There is a reason why I never quit this show even during its low point where Izzie Stevens was having sex with her dead fiancee. Its a good show, which never lacks for unexpected twists, and season after season, it delivers. Season 7 is no different.
The show returns with the aftermath of the Seattle-Mercy West shooting, and the residents and doctors come to grips with their traumas in different ways. Christina wants to quit being a surgeon, Meredith refuses to tell Derek that she miscarried, Alex refuses to have the bullet on his chest removed and becomes terrified of elevators, and the rest of the people in the hospital carry their scars in different ways.I felt that these were some of the strongest episodes of the season, exposing Christina Yang’s vulnerabilities, her gradual meltdown and the awkward friendship that developed between Meredith’s best friend and her husband, when she and Meredith were on the outs.
There was a lot going on this season. Break ups (Sloan and Lexie), hook ups (Bailey and Eli, Lexie and Avery, Alex and Lucy, Teddy and Henry), weddings (Calizona, MerDer, Teddy and Henry), babies (MerDer, Calizona/Sloan, Yang and Owen), and the race for chief resident make up the bulk of the season. Of course, who can forget the awesome musical episode? Owen was a revelation. The guy can sing, although I was waiting for Derek to break out into song. I wish they had made Mark sing more because he had that natural rock star feel to his voice. This season, we also find Meredith getting into trouble with the clinical trial for Alzheimer’s, Karev again gives viewers a taste of his softer side with unorthodox methods of bringing in the African kids for free surgeries– all in all an eventful season that left a lot hanging in the balance for the next one. However, the last episode, although not lacking in emotional bombshells, seemed a tad anticlimactic to me, compared to the previous six finales.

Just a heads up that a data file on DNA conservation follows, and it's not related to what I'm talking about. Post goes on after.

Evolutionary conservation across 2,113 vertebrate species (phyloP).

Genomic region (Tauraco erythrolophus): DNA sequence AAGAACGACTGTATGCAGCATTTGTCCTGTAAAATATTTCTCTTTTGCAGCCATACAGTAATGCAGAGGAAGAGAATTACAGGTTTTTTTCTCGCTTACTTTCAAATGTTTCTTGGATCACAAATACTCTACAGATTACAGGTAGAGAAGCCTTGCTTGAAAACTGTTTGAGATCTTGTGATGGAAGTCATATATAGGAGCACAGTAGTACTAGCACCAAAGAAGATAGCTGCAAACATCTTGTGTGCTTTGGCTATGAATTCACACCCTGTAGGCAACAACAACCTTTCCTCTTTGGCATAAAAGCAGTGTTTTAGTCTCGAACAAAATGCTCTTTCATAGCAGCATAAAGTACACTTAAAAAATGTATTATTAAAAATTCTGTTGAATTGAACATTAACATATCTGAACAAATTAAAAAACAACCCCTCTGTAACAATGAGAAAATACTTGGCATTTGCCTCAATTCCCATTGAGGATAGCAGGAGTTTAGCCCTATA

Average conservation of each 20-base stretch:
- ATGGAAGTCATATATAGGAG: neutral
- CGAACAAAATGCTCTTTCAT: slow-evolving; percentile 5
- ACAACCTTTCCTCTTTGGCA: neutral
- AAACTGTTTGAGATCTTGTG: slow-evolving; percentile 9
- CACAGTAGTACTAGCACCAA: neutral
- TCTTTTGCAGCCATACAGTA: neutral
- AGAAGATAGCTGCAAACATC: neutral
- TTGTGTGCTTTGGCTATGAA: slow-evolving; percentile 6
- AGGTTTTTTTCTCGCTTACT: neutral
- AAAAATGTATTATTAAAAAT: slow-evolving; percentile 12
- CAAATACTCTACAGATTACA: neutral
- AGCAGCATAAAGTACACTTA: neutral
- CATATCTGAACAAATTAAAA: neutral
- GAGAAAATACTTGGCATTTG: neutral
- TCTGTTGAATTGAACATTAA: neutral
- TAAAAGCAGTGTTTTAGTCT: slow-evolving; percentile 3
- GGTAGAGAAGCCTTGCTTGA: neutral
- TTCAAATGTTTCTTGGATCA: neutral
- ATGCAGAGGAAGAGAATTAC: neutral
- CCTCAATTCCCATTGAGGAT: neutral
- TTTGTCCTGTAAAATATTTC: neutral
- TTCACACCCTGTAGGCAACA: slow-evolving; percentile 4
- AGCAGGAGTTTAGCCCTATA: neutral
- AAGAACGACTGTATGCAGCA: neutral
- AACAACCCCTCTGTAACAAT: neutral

Perhaps, the reason why the show is still on the air is that Grey’s has consistency, it has great kickass musical scores, and a great storyline that gives each character their own moments. Although it seems that the doctors are always doing musical chairs in terms of relationships, the story is constantly evolving, and is now maturing to a place where lead characters Meredith and Christina are in stable relationships and are facing tougher challenges involving starting a family and dealing with their damaged pasts. Karev, who has stayed in the background in earlier seasons is now stepping up and showing viewers why he is still relevant to the show. While I miss George, and think that April Kepner is an annoying bitch who can never take his place, the new characters have transitioned smoothly into Seattle Grace and are now as much part of the show as most of the secondary characters (They’re still not in the league of the regulars, in my opinion).
This season, I for one, am glad that the story has shifted to become more about relationships — friendship, love, and medicine (tree in the lung) rather than just screwing in the on call room, which has made the show famous in years past. Grey is growing up, y’all, and I’m sure there’s a couple of seasons still up in Shonda Rhimes’ sleeve.